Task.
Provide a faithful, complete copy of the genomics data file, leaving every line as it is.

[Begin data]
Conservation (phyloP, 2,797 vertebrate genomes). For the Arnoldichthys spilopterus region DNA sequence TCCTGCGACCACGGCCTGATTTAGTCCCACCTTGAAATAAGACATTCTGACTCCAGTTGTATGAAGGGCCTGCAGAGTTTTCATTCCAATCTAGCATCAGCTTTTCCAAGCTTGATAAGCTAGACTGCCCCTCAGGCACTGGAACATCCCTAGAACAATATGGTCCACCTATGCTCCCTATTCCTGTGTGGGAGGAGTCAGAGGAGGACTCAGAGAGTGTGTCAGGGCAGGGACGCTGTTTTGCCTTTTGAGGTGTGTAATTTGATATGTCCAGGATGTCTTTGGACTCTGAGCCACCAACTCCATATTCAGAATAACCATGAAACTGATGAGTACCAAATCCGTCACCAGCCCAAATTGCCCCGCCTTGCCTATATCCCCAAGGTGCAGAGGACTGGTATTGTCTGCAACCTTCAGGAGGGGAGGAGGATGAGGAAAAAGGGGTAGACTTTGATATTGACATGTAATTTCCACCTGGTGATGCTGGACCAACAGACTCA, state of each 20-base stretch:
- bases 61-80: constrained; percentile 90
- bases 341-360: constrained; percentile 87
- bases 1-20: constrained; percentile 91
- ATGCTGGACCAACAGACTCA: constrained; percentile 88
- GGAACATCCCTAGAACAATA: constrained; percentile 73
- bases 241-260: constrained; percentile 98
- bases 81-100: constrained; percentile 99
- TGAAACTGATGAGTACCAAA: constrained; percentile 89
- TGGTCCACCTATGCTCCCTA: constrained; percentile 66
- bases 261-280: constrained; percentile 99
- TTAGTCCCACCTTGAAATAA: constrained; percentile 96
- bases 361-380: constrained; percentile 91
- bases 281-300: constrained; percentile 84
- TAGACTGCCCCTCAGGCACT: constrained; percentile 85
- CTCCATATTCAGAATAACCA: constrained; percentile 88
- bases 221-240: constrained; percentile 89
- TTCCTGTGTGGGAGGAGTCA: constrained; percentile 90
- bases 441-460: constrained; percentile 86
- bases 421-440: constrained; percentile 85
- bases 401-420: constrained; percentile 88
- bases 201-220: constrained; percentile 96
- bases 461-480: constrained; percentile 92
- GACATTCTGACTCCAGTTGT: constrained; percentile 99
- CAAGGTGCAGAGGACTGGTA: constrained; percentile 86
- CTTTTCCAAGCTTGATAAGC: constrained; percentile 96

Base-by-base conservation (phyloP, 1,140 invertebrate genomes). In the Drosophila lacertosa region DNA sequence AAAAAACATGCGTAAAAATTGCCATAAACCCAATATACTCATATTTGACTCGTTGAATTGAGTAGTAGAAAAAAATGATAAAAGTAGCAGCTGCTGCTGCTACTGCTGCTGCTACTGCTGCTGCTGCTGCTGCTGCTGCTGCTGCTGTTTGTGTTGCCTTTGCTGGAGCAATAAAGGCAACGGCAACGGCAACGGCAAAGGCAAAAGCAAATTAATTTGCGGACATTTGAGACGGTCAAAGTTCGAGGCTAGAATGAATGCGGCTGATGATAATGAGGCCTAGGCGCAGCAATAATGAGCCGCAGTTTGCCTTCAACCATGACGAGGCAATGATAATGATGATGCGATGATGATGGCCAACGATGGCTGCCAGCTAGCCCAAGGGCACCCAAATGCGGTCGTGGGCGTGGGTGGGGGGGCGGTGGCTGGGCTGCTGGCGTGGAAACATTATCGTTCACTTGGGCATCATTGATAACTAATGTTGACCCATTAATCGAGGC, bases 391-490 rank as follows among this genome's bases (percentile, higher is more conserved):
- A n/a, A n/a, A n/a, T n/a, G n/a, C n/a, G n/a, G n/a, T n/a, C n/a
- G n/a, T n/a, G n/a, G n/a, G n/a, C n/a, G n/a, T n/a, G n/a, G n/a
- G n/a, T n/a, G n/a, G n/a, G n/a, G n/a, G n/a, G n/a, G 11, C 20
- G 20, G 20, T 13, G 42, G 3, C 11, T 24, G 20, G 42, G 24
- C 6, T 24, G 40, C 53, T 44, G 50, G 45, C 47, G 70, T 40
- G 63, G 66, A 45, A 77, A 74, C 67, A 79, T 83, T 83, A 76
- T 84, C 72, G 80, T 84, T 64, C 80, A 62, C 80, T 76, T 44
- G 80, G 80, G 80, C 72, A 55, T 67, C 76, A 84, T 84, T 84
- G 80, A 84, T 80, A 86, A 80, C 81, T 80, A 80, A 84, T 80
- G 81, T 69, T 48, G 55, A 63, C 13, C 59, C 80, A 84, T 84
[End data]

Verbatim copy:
Conservation (phyloP, 2,797 vertebrate genomes). For the Arnoldichthys spilopterus region DNA sequence TCCTGCGACCACGGCCTGATTTAGTCCCACCTTGAAATAAGACATTCTGACTCCAGTTGTATGAAGGGCCTGCAGAGTTTTCATTCCAATCTAGCATCAGCTTTTCCAAGCTTGATAAGCTAGACTGCCCCTCAGGCACTGGAACATCCCTAGAACAATATGGTCCACCTATGCTCCCTATTCCTGTGTGGGAGGAGTCAGAGGAGGACTCAGAGAGTGTGTCAGGGCAGGGACGCTGTTTTGCCTTTTGAGGTGTGTAATTTGATATGTCCAGGATGTCTTTGGACTCTGAGCCACCAACTCCATATTCAGAATAACCATGAAACTGATGAGTACCAAATCCGTCACCAGCCCAAATTGCCCCGCCTTGCCTATATCCCCAAGGTGCAGAGGACTGGTATTGTCTGCAACCTTCAGGAGGGGAGGAGGATGAGGAAAAAGGGGTAGACTTTGATATTGACATGTAATTTCCACCTGGTGATGCTGGACCAACAGACTCA, state of each 20-base stretch:
- bases 61-80: constrained; percentile 90
- bases 341-360: constrained; percentile 87
- bases 1-20: constrained; percentile 91
- ATGCTGGACCAACAGACTCA: constrained; percentile 88
- GGAACATCCCTAGAACAATA: constrained; percentile 73
- bases 241-260: constrained; percentile 98
- bases 81-100: constrained; percentile 99
- TGAAACTGATGAGTACCAAA: constrained; percentile 89
- TGGTCCACCTATGCTCCCTA: constrained; percentile 66
- bases 261-280: constrained; percentile 99
- TTAGTCCCACCTTGAAATAA: constrained; percentile 96
- bases 361-380: constrained; percentile 91
- bases 281-300: constrained; percentile 84
- TAGACTGCCCCTCAGGCACT: constrained; percentile 85
- CTCCATATTCAGAATAACCA: constrained; percentile 88
- bases 221-240: constrained; percentile 89
- TTCCTGTGTGGGAGGAGTCA: constrained; percentile 90
- bases 441-460: constrained; percentile 86
- bases 421-440: constrained; percentile 85
- bases 401-420: constrained; percentile 88
- bases 201-220: constrained; percentile 96
- bases 461-480: constrained; percentile 92
- GACATTCTGACTCCAGTTGT: constrained; percentile 99
- CAAGGTGCAGAGGACTGGTA: constrained; percentile 86
- CTTTTCCAAGCTTGATAAGC: constrained; percentile 96

Base-by-base conservation (phyloP, 1,140 invertebrate genomes). In the Drosophila lacertosa region DNA sequence AAAAAACATGCGTAAAAATTGCCATAAACCCAATATACTCATATTTGACTCGTTGAATTGAGTAGTAGAAAAAAATGATAAAAGTAGCAGCTGCTGCTGCTACTGCTGCTGCTACTGCTGCTGCTGCTGCTGCTGCTGCTGCTGCTGTTTGTGTTGCCTTTGCTGGAGCAATAAAGGCAACGGCAACGGCAACGGCAAAGGCAAAAGCAAATTAATTTGCGGACATTTGAGACGGTCAAAGTTCGAGGCTAGAATGAATGCGGCTGATGATAATGAGGCCTAGGCGCAGCAATAATGAGCCGCAGTTTGCCTTCAACCATGACGAGGCAATGATAATGATGATGCGATGATGATGGCCAACGATGGCTGCCAGCTAGCCCAAGGGCACCCAAATGCGGTCGTGGGCGTGGGTGGGGGGGCGGTGGCTGGGCTGCTGGCGTGGAAACATTATCGTTCACTTGGGCATCATTGATAACTAATGTTGACCCATTAATCGAGGC, bases 391-490 rank as follows among this genome's bases (percentile, higher is more conserved):
- A n/a, A n/a, A n/a, T n/a, G n/a, C n/a, G n/a, G n/a, T n/a, C n/a
- G n/a, T n/a, G n/a, G n/a, G n/a, C n/a, G n/a, T n/a, G n/a, G n/a
- G n/a, T n/a, G n/a, G n/a, G n/a, G n/a, G n/a, G n/a, G 11, C 20
- G 20, G 20, T 13, G 42, G 3, C 11, T 24, G 20, G 42, G 24
- C 6, T 24, G 40, C 53, T 44, G 50, G 45, C 47, G 70, T 40
- G 63, G 66, A 45, A 77, A 74, C 67, A 79, T 83, T 83, A 76
- T 84, C 72, G 80, T 84, T 64, C 80, A 62, C 80, T 76, T 44
- G 80, G 80, G 80, C 72, A 55, T 67, C 76, A 84, T 84, T 84
- G 80, A 84, T 80, A 86, A 80, C 81, T 80, A 80, A 84, T 80
- G 81, T 69, T 48, G 55, A 63, C 13, C 59, C 80, A 84, T 84